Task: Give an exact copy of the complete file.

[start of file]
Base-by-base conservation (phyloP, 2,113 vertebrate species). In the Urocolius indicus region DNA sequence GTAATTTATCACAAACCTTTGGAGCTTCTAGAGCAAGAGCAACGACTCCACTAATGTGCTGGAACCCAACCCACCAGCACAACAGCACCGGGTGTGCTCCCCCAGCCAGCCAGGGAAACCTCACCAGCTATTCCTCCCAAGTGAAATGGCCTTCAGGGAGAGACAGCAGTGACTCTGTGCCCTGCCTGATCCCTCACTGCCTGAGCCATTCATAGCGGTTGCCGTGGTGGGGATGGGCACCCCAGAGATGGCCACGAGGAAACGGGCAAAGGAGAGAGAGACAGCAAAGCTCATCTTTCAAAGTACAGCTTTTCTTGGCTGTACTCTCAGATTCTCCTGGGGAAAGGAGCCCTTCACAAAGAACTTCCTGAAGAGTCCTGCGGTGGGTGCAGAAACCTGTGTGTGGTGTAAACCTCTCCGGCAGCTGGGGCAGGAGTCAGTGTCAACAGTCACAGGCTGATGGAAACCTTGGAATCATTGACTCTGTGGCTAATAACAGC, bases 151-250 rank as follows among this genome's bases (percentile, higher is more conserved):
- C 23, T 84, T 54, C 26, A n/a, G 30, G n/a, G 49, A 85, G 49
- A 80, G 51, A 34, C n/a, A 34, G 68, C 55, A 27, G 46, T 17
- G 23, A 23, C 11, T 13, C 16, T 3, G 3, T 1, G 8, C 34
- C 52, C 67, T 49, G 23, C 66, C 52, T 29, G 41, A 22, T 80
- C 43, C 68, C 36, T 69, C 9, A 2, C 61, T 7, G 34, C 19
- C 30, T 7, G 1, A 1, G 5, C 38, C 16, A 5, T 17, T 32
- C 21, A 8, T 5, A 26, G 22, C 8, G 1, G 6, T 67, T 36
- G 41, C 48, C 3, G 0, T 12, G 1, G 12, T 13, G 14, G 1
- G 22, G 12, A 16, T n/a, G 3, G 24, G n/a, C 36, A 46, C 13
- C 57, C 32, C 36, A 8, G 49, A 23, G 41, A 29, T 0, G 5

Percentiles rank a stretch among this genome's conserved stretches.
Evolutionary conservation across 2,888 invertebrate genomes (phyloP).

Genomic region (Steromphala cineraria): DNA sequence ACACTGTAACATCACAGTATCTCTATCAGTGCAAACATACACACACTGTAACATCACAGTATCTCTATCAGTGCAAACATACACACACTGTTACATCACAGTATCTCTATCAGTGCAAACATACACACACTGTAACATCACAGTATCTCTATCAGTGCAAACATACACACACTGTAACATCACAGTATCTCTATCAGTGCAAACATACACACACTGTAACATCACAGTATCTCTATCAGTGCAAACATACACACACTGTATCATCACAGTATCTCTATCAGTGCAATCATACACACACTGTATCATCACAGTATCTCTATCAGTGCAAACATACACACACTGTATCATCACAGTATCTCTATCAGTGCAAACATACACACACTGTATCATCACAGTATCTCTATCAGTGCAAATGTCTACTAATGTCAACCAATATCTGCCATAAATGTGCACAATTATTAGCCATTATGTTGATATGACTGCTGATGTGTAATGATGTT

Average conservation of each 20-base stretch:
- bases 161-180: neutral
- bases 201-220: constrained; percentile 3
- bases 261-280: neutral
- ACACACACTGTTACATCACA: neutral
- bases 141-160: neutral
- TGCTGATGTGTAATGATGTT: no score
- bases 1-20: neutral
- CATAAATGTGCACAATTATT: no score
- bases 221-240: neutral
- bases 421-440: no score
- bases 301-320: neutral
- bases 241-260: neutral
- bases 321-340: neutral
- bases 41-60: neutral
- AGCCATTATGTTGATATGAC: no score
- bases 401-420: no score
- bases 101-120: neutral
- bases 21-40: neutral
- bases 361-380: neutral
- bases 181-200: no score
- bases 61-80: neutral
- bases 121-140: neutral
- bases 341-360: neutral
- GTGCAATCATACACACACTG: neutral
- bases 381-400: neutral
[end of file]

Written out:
Base-by-base conservation (phyloP, 2,113 vertebrate species). In the Urocolius indicus region DNA sequence GTAATTTATCACAAACCTTTGGAGCTTCTAGAGCAAGAGCAACGACTCCACTAATGTGCTGGAACCCAACCCACCAGCACAACAGCACCGGGTGTGCTCCCCCAGCCAGCCAGGGAAACCTCACCAGCTATTCCTCCCAAGTGAAATGGCCTTCAGGGAGAGACAGCAGTGACTCTGTGCCCTGCCTGATCCCTCACTGCCTGAGCCATTCATAGCGGTTGCCGTGGTGGGGATGGGCACCCCAGAGATGGCCACGAGGAAACGGGCAAAGGAGAGAGAGACAGCAAAGCTCATCTTTCAAAGTACAGCTTTTCTTGGCTGTACTCTCAGATTCTCCTGGGGAAAGGAGCCCTTCACAAAGAACTTCCTGAAGAGTCCTGCGGTGGGTGCAGAAACCTGTGTGTGGTGTAAACCTCTCCGGCAGCTGGGGCAGGAGTCAGTGTCAACAGTCACAGGCTGATGGAAACCTTGGAATCATTGACTCTGTGGCTAATAACAGC, bases 151-250 rank as follows among this genome's bases (percentile, higher is more conserved):
- C 23, T 84, T 54, C 26, A n/a, G 30, G n/a, G 49, A 85, G 49
- A 80, G 51, A 34, C n/a, A 34, G 68, C 55, A 27, G 46, T 17
- G 23, A 23, C 11, T 13, C 16, T 3, G 3, T 1, G 8, C 34
- C 52, C 67, T 49, G 23, C 66, C 52, T 29, G 41, A 22, T 80
- C 43, C 68, C 36, T 69, C 9, A 2, C 61, T 7, G 34, C 19
- C 30, T 7, G 1, A 1, G 5, C 38, C 16, A 5, T 17, T 32
- C 21, A 8, T 5, A 26, G 22, C 8, G 1, G 6, T 67, T 36
- G 41, C 48, C 3, G 0, T 12, G 1, G 12, T 13, G 14, G 1
- G 22, G 12, A 16, T n/a, G 3, G 24, G n/a, C 36, A 46, C 13
- C 57, C 32, C 36, A 8, G 49, A 23, G 41, A 29, T 0, G 5

Percentiles rank a stretch among this genome's conserved stretches.
Evolutionary conservation across 2,888 invertebrate genomes (phyloP).

Genomic region (Steromphala cineraria): DNA sequence ACACTGTAACATCACAGTATCTCTATCAGTGCAAACATACACACACTGTAACATCACAGTATCTCTATCAGTGCAAACATACACACACTGTTACATCACAGTATCTCTATCAGTGCAAACATACACACACTGTAACATCACAGTATCTCTATCAGTGCAAACATACACACACTGTAACATCACAGTATCTCTATCAGTGCAAACATACACACACTGTAACATCACAGTATCTCTATCAGTGCAAACATACACACACTGTATCATCACAGTATCTCTATCAGTGCAATCATACACACACTGTATCATCACAGTATCTCTATCAGTGCAAACATACACACACTGTATCATCACAGTATCTCTATCAGTGCAAACATACACACACTGTATCATCACAGTATCTCTATCAGTGCAAATGTCTACTAATGTCAACCAATATCTGCCATAAATGTGCACAATTATTAGCCATTATGTTGATATGACTGCTGATGTGTAATGATGTT

Average conservation of each 20-base stretch:
- bases 161-180: neutral
- bases 201-220: constrained; percentile 3
- bases 261-280: neutral
- ACACACACTGTTACATCACA: neutral
- bases 141-160: neutral
- TGCTGATGTGTAATGATGTT: no score
- bases 1-20: neutral
- CATAAATGTGCACAATTATT: no score
- bases 221-240: neutral
- bases 421-440: no score
- bases 301-320: neutral
- bases 241-260: neutral
- bases 321-340: neutral
- bases 41-60: neutral
- AGCCATTATGTTGATATGAC: no score
- bases 401-420: no score
- bases 101-120: neutral
- bases 21-40: neutral
- bases 361-380: neutral
- bases 181-200: no score
- bases 61-80: neutral
- bases 121-140: neutral
- bases 341-360: neutral
- GTGCAATCATACACACACTG: neutral
- bases 381-400: neutral